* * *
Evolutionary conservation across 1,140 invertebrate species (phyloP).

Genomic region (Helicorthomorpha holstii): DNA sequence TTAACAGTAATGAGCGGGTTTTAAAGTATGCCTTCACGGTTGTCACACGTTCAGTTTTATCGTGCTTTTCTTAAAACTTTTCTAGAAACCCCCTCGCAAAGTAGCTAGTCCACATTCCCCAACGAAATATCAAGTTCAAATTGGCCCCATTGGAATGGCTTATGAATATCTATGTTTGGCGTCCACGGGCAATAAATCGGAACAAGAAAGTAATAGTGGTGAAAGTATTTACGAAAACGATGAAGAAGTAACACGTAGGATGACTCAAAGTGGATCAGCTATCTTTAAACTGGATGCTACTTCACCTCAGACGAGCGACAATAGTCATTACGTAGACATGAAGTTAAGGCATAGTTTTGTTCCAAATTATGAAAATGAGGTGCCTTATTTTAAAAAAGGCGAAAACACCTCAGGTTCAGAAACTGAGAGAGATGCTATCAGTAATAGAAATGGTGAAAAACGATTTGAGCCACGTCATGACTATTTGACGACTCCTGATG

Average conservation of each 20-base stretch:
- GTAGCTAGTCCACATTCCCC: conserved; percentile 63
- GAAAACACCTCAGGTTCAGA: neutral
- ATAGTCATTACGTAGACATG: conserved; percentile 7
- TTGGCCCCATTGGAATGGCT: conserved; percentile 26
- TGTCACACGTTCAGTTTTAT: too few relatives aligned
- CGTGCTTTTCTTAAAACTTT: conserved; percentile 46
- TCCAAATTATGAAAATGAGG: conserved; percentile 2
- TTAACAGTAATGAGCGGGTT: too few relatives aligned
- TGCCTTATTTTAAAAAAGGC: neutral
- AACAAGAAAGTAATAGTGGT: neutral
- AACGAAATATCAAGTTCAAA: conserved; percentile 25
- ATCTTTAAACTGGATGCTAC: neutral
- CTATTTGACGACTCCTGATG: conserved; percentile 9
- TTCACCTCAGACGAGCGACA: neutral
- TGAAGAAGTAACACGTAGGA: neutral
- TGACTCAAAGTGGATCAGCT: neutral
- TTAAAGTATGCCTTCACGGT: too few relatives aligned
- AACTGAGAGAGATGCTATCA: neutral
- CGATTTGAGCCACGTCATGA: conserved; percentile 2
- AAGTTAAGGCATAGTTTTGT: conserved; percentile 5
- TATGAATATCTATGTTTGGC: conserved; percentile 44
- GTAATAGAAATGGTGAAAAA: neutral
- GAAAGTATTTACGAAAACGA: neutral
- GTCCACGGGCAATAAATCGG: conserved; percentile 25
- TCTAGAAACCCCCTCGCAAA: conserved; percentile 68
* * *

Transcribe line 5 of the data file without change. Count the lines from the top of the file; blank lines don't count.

- GAAAACACCTCAGGTTCAGA: neutral